Keeping up with grassroots movements while away from social media
As I wrote in my “Hello World” blog post, I stopped using Twitter, and am mostly inactive on Facebook. Also, my Instagram account is set to be deleted in January 2021 — they really like to play the second-thoughts card. With these decisions, I have confined my online presence mostly to my personal website and blog. While I save myself from the noise of social networks, there is one thing that I may miss out on: grassroots movements that are organized through these platforms.
During my time on Twitter, I witnessed the rise of many important virtual movements through hashtags, such as #BlackLivesMatter, #MeToo and #BlackInAstro, just to cite a few. Many non-virtual, boots-to-the-ground grassroots movements also rely on social media (SM) to thrive, but they face challenges with the creation of filter-bubbles and hacking SM metrics . Ultimately, how can we keep ourselves aware and in touch with social causes without having SM profiles?
When I started typing these first two paragraphs, it slowly dawned on me that this post would not be easy to write. I grew up in small town in southeastern Brazil, and in a family that was mostly not involved with social causes at all for various reasons, privilege included. I never really learned how to put myself out there when it comes to fighting the good fight. My first contact with such movements was through the internet. Going “analog” with this subject is probably going to take a lot of effort and thinking, but it is something I deeply care about.
As a doctoral student, I am tied to a university that has a large student body, and this is the perfect setting to get myself involved with movements that I care about. For example, one of my buddies at the university has recently joined the Amnesty International after having a 2-year stint organizing social activities for Erasmus exchange students. He says that he finds more meaning and satisfaction in helping an actual “good-for-the-world” movement instead of throwing parties for 19-year olds. But he has one thing going for him: he speaks the local language natively. Going analog requires a level of interaction that I am not sure I can currently do with my very basic French skills. Ironically, the effort such interactions require may actually be the key for me to become a fluent French speaker. Having the benefit of hindsight, one can say that I should have started earlier.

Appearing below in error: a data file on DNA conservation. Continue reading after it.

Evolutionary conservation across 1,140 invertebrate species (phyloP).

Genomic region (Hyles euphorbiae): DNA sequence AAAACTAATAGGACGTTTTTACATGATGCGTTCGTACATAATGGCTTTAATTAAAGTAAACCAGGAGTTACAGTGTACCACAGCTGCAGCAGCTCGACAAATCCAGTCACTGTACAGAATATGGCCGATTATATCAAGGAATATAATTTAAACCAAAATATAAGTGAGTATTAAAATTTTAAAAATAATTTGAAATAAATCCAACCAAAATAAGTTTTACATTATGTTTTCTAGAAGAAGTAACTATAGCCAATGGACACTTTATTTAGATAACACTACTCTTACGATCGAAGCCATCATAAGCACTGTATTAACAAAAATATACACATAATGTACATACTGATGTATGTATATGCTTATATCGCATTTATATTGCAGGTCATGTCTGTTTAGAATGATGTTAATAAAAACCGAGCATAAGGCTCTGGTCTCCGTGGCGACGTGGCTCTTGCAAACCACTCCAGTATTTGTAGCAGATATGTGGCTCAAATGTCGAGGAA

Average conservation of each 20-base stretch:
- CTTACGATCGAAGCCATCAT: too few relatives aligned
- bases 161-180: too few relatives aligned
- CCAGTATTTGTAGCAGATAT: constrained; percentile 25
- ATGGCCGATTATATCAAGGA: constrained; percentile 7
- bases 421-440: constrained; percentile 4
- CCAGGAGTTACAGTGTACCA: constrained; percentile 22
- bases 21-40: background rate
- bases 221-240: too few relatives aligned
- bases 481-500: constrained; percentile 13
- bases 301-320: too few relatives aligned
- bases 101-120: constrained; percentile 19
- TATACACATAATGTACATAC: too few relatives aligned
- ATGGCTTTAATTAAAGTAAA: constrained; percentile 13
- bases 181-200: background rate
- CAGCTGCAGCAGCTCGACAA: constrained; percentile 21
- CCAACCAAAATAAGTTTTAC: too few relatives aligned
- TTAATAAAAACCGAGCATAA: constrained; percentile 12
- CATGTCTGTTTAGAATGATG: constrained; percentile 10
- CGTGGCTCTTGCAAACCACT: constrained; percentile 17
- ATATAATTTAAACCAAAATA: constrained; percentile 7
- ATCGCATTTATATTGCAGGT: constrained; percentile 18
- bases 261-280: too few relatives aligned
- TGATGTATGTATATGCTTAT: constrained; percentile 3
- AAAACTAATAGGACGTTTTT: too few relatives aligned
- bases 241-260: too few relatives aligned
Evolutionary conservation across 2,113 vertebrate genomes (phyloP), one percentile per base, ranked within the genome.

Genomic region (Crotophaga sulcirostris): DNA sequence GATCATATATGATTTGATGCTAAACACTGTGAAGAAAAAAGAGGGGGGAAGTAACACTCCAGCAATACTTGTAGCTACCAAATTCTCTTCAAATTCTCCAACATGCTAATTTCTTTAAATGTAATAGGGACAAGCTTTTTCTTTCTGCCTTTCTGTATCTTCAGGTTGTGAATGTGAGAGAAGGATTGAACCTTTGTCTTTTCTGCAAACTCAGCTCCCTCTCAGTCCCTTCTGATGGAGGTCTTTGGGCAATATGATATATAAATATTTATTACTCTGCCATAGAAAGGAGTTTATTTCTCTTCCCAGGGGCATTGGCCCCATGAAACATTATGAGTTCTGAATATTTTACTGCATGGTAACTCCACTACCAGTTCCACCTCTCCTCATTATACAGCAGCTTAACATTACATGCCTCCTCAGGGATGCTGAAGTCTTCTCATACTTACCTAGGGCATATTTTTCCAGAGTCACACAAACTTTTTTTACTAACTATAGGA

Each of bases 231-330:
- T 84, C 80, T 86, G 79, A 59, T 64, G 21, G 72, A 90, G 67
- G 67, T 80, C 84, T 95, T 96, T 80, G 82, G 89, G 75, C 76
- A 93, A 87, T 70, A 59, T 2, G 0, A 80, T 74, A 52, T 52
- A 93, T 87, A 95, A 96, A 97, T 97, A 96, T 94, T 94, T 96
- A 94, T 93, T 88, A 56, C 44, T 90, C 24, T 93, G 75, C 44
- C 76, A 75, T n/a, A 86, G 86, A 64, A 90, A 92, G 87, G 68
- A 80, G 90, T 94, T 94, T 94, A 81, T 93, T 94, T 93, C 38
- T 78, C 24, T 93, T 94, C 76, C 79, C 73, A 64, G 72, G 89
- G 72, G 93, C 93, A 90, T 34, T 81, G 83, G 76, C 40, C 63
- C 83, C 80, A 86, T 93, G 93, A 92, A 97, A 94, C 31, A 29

When I was young, I remember sometimes having this feeling of otherness because of the color of my skin and my social status. For example, when I attended a private high school, I felt it when I mingled with white kids whose parents were doctors and engineers. I was definitely different from my peers whenever I went outside the bounds of normality. In Brazil, the normal for people of color is either in poverty or manual labor, not in private schools or academia. Or, heck, definitely not in a suburban neighborhood in one of the richest countries of the planet. What this means is that I have to engage in a twofold battle: fighting for my own survival in settings that are hostile to my presence, and also fight for those who lead even harder struggles than I do. And all of that while trying to defend ourselves against predatory practices of big companies.
I have a profound admiration for those who have the stamina to dismantle, through sweat and tears, the barriers imposed by the powers that be. Recently, someone who enjoys a position of highest privilege in academia has challenged my status of minority in science; and although I am sure they meant no ill will, this type of attitude is exactly the kind of blow that knocks the wind out of people wanting to reverse the systemic inertia. And that was not an interaction through SM, it was a face-to-face conversation after a group discussion on the role of mentors for marginalized scientists in academia. Unlike social media, this sort of analog clash feels a whole deal more incarnate than the passing tantrum of a faceless random stranger.
Going analog is hard. I could be sitting on my chair, retweeting posts from my sisters-in-arms, changing my profile photo with an overlay containing the movement hashtag, all of that while sipping on some good old coffee. But being away from SM means that I can’t practice that anymore to momentarily relieve myself from this restlessness. SM has only existed for the last couple of decades or so. Yet, humanity has fought against systematic oppression for millennia. We should know how to do without hashtags.